1950s high blood pressure meat loaf

Gladys Fedelia Kendrick Hinga and children around 1930 in Holland, Michigan

My grandma Gladys was a well-educated woman and lovely hostess.I have to give credit to her for instilling me with an appreciation of new scientific advances. She wove such horror tales of life without technology and antibiotics and the difficultly of being a wife and mother during those times. See that cute little girl? That’s my Aunt Connie who was born before antibiotics. She’d get ear infections and puss would drip from her ear! No wonder I rushed to board the lifeboat that was scientific progress.

Grandma was a wonderful cook. But when pre-packaged foods came about she had no qualms about using them — freeing up time to go dancing or take her grandchildren on educational outings. I still remember when she took me to a museum and I saw a whole display of shrunken heads.

Here’s her meatloaf recipe. Easy, tasty, and loaded with sodium chloride!

3 lbs ground beef

2/3 cup oatmeal

1 1/4 cup V-8

3 eggs

1 pkg Lipton onion soup mix

2 tablespoons mustard

1/4 tsp pepper

3 tsp salt

Worcester sauce

Bake at 350 for 1 1/2 hours.


Salt is both good and bad. It can help retain fluids in the body but too much will cause kidneys and arteries to overwork and thus create hypertension and damage to kidneys and arteries. In fact, my grandmother suffered from artery damage later in life. Biologist Dr. Ellen Dupree explains it this way “Salt is essential for normal functioning of our cells.  Too much or too little salt affects water balance in our cells, affects our blood pressure, the ability of our nervous system to function properly and can affect kidney function.  Salt levels are so important that we have multiple hormones designed to maintain proper salt concentrations in blood (and around cells).”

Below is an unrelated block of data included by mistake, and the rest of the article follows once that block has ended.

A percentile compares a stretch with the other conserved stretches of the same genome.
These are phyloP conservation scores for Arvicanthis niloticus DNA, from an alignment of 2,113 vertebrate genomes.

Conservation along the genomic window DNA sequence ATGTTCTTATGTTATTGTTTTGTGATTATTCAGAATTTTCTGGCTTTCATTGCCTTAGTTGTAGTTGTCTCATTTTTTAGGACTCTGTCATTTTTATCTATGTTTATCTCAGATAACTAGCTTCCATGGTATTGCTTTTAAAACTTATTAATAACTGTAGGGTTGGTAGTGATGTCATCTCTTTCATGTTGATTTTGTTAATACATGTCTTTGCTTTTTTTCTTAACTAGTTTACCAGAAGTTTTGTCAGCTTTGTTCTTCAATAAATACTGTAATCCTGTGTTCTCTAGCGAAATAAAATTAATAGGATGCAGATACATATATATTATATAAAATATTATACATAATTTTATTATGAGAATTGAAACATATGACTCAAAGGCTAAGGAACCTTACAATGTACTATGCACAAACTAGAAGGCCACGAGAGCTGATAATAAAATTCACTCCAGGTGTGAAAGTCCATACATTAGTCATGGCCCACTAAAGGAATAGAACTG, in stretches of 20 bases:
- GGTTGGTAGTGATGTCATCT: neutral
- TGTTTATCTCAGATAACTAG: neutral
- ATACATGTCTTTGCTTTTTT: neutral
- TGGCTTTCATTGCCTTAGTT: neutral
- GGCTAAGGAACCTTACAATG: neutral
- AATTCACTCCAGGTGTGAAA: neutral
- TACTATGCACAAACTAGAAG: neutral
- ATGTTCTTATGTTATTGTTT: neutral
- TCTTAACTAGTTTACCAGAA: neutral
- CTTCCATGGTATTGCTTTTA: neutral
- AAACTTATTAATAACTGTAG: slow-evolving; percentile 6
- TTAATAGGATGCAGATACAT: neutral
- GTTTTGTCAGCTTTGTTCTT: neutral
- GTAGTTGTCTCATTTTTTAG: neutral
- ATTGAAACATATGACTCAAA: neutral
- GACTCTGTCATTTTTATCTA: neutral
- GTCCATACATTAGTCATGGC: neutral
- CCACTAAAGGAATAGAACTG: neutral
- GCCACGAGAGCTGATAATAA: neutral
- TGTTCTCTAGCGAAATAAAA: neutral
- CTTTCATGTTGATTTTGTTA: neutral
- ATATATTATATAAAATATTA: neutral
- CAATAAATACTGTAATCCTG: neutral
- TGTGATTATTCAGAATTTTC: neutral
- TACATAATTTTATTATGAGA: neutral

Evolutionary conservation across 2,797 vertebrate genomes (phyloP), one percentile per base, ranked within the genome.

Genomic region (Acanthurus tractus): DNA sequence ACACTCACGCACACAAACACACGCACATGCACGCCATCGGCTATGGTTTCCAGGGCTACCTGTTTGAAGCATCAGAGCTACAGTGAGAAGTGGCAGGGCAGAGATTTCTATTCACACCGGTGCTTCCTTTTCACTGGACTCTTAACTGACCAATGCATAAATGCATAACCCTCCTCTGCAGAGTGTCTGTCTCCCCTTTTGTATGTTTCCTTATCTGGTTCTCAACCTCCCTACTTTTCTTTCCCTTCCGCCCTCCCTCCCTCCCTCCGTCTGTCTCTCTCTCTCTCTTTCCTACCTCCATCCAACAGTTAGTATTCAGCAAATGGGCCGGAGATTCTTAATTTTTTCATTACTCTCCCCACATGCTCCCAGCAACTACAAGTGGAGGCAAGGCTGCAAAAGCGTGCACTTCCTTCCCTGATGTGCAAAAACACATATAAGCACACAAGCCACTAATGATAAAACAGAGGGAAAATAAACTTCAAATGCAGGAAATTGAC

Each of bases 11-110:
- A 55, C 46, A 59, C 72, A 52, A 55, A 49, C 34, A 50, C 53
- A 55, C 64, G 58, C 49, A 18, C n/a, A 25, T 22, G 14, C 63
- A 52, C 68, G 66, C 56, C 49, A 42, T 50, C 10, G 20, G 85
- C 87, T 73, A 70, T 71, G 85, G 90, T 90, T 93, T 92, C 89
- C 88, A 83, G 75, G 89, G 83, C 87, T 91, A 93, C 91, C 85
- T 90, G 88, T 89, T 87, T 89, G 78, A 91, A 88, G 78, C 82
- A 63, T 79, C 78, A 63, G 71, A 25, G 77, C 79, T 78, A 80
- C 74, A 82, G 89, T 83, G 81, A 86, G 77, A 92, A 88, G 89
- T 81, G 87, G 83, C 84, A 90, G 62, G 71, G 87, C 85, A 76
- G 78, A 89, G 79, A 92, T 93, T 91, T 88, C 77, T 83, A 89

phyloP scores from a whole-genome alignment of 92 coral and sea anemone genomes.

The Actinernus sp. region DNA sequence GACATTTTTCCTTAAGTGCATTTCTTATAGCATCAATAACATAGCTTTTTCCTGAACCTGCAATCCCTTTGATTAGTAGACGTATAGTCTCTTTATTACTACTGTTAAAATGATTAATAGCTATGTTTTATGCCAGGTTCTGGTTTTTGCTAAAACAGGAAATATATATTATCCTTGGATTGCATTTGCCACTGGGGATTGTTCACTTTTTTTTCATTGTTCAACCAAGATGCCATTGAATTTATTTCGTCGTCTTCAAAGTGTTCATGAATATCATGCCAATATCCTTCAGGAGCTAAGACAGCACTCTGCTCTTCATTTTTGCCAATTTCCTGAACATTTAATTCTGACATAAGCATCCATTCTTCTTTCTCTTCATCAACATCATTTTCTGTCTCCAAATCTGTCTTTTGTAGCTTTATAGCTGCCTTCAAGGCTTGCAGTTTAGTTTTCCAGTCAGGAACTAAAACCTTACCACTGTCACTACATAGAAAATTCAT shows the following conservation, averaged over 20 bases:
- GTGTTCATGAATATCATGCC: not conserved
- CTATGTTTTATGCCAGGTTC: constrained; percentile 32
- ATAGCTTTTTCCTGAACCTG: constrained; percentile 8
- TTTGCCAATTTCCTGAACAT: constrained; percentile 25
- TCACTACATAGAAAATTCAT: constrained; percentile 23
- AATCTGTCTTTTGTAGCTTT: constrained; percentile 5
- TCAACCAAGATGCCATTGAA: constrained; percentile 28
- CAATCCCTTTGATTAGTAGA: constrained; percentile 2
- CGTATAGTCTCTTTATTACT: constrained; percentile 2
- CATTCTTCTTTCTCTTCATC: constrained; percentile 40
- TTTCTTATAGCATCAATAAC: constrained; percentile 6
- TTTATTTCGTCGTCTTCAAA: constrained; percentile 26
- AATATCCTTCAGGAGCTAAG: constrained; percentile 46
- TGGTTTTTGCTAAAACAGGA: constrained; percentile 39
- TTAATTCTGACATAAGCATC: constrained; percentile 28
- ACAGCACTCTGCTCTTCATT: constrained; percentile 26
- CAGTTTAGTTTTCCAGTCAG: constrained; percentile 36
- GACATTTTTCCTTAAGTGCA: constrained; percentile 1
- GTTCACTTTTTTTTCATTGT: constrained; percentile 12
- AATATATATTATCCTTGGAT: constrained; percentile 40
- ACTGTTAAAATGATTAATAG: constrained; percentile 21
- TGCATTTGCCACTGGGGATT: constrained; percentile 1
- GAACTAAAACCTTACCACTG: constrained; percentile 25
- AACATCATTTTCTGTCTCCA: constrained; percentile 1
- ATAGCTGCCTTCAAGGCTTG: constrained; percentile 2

I can’t sleep when I’ve eaten too much salt and I’m not the only one. Endocrine Abstracts published a study that found that salty foods will keep people awake and give them restless sleep. In graduate school I used to eat a hot dog the morning of an exam to wake me up after a night of cramming–especially for organic chemistry, oh what a killer.That was in the 80s when people said things like “I’ll sleep when I’m dead.” Would I pull an all nighter today? Na.




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